Published Sunday, November 13, 2011
The Newnan Times-Herald
Todd Baggarly is welcome to live in Senoia and run a popular business there, but if he continues to run a restaurant that serves alcohol he cannot serve on the city council.
The Tuesday election in Senoia ended with voters approving sales of package beer and wine on Sundays and re-electing the two incumbent councilmen, Bobby Graham and Maurice Grover. One of the options originally available to voters, however, was not on the ballot.
Baggarly, who owns and operates Founders Restaurant in a downtown building, had qualified to run for council. After he had paid his fees, started campaigning -- even purchased signs -- he learned that if he was elected, he would have to divest himself of interest in the restaurant, where alcohol is served.
Baggarly said he is "fine with it" -- referring to the result of the misunderstanding, which led to the restaurateur formally withdrawing from the race. He did express concern about the fact that five or six of his supporters cast early ballots for him before he withdrew.
"I feel like it's a true negative for the people who already voted," he said. "Their votes just got thrown away."
Mayor Robert Belisle said the city is taking steps to make sure no one else qualifies -- as Baggarly did -- without being notified of the rules about alcohol license holders. The ordinance "in no way prohibits" anyone who meets the criteria for service from running for a council post.
The 2006 ordinance does, however, require anyone who holds an alcohol license from the city to divest themselves of that license within 60 days if elected.
At the most recent city council meeting in Senoia's magistrate court chambers on Monday, Belisle apologized to Baggarly on behalf of himself and City Administrator Richard Ferry. "I personally feel bad for you, Todd, that I didn't catch it sooner, that Richard didn't catch it sooner," he said.
City Attorney Drew Whalen explained that holders of certain types of licenses -- alcohol, adult entertainment, taxis -- are often prevented from holding office in municipalities across the state. "You've got certain types of vocations which the city has a vital interest in regulating," he said.
Whalen explained "it's hard for the body that regulates these licenses" to do that job thoroughly if license holders sit on the council and have the power to hire and fire city staff.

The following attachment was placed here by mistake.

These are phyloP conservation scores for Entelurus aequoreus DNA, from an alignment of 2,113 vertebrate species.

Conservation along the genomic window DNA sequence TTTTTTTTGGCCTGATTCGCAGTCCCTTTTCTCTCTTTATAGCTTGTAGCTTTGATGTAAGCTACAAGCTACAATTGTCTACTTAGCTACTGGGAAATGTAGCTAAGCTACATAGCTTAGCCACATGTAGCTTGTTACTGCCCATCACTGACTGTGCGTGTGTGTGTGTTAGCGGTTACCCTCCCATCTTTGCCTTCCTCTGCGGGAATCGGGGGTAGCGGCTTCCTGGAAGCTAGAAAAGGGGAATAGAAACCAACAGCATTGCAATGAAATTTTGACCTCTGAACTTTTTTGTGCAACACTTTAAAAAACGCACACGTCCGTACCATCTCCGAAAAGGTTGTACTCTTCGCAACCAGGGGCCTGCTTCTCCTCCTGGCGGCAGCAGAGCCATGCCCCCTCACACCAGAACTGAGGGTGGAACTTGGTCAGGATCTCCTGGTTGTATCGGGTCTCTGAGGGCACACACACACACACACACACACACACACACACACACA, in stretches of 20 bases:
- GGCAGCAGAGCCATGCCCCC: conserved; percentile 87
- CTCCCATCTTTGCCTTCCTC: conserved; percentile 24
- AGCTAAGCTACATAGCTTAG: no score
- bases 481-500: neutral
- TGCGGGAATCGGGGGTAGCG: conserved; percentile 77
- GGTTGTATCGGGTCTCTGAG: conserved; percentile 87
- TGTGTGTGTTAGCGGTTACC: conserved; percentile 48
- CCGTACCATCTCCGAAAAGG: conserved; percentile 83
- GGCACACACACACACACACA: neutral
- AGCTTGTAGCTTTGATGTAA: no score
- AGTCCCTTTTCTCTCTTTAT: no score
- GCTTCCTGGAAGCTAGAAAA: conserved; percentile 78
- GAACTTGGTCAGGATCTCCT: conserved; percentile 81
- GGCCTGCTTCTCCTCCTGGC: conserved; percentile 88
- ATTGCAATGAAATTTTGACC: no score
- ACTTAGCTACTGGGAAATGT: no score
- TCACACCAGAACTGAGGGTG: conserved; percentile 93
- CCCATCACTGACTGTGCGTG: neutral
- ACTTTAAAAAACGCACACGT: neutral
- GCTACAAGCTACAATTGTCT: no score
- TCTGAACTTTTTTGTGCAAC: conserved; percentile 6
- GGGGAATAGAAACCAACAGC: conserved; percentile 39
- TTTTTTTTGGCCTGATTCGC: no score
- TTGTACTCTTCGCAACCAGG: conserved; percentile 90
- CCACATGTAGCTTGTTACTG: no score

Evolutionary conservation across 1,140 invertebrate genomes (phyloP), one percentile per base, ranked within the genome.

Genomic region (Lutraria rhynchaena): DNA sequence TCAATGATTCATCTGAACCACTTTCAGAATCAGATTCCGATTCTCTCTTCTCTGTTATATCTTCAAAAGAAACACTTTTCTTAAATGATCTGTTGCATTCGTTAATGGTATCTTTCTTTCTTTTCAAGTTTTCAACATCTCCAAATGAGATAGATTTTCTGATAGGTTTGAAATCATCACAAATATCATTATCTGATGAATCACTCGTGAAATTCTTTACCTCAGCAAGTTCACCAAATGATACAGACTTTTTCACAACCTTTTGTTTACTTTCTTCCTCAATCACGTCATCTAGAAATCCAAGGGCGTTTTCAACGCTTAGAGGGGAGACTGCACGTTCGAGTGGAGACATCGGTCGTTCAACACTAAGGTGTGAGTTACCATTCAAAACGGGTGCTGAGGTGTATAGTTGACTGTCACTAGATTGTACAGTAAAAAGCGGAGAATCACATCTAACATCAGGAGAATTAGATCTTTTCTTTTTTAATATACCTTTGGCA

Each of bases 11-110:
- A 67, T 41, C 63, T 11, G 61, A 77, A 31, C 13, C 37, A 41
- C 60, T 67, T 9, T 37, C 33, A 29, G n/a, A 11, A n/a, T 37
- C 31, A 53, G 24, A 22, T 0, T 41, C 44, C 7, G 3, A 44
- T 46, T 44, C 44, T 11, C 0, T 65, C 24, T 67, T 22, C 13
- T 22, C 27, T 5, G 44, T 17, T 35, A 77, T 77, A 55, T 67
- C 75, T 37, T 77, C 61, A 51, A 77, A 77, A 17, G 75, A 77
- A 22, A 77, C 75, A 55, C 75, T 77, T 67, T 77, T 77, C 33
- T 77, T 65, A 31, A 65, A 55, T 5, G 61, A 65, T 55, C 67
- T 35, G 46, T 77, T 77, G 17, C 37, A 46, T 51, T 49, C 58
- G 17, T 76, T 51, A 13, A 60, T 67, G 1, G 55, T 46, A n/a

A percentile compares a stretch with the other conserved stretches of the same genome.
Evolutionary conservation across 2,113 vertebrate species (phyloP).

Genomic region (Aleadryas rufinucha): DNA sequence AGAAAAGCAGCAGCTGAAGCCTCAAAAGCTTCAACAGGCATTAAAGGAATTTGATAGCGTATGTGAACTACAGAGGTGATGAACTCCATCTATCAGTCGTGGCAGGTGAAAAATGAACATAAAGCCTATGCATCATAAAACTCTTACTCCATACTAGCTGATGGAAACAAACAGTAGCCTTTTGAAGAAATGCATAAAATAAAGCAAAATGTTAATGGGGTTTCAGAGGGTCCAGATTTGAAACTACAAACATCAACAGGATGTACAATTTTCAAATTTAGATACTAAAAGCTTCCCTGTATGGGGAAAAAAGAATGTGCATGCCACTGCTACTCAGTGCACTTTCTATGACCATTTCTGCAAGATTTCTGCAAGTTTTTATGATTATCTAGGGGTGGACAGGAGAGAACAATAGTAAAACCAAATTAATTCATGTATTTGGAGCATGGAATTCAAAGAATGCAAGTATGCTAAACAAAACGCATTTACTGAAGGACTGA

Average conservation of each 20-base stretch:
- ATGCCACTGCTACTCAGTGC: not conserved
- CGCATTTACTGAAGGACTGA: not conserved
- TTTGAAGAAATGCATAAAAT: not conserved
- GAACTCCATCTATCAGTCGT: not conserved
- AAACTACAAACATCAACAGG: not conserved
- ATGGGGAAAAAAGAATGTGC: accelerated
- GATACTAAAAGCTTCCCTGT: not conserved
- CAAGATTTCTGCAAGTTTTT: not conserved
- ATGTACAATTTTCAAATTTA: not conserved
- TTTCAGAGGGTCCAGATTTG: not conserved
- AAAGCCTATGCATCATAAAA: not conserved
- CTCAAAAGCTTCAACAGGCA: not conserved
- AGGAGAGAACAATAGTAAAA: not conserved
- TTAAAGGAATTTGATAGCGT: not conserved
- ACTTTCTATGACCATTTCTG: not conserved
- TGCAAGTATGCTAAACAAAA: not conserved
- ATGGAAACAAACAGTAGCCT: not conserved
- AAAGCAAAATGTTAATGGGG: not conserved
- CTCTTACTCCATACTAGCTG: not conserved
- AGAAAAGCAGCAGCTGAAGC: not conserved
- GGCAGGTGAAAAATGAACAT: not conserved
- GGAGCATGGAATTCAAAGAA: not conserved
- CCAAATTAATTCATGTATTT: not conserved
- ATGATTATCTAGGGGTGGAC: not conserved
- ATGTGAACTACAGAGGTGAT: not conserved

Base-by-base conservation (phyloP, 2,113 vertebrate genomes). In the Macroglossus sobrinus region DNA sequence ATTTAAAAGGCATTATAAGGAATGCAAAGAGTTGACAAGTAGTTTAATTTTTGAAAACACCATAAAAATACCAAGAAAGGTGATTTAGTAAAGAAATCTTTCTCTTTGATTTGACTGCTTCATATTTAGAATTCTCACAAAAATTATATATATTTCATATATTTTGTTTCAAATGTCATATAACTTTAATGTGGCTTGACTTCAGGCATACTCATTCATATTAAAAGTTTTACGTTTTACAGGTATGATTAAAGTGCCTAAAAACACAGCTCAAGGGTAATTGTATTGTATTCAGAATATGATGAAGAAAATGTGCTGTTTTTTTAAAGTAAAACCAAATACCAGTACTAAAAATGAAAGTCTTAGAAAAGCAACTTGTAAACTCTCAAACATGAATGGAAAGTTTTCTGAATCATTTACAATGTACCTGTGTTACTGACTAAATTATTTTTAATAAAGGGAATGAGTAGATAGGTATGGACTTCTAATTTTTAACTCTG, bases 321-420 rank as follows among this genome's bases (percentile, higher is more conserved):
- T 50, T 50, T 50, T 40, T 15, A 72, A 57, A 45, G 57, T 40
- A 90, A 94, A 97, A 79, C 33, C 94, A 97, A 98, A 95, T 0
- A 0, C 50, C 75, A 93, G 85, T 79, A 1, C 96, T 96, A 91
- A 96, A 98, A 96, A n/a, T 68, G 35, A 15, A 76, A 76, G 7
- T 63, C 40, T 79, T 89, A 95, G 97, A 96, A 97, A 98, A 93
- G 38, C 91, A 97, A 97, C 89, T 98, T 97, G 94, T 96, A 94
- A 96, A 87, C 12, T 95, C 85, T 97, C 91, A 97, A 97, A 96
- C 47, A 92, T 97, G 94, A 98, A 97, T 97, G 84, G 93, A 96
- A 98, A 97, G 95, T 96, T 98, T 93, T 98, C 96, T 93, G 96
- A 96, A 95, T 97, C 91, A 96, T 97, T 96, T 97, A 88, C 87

He talked about a situation in one Georgia city where the mayor owned a building where alcohol was served and leased it to a council member who then hired a second council member to work there.
Baggarly said he understands "the premise and the thought behind it." Still, some Senoia residents feel the measure helps shut out people who own local businesses from serving on the council.
In Newnan and Grantville, one or more owners of local businesses almost always serve on the council. None of the current Senoia council members operate a retail business in Senoia.
Some Senoia business owners live in Fayette County, while others live in Coweta but outside the city limits.
Baggarly said people who own businesses often have a special interest in the health and progress of their cities. Entrepreneurs are "people who have a vital interest in the town," he stated.
He said shutting out people with ties to restaurants seems counterproductive as the town seeks to court those types of businesses. "We're pushing to become a thriving restaurant destination for everybody else," he said.
Joe Cannin, who organized a council candidate forum on behalf of the Senoia Tea Party Patriots, remarked briefly on Baggarly having to bow out of the race. "That was an unfortunate situation," he said.
"Todd -- being the gentleman that he is -- handled it quite well," Cannin said.
People "were interested in the city and running for council," Cannin said. "That's fantastic. Politics affects you every day. It's everyday issues that you're concerned about."
At the council meeting, Belisle did not rule out the possibility that the council might look at the restrictions on alcohol license holders in the future. "That's what I would hope," Baggarly said.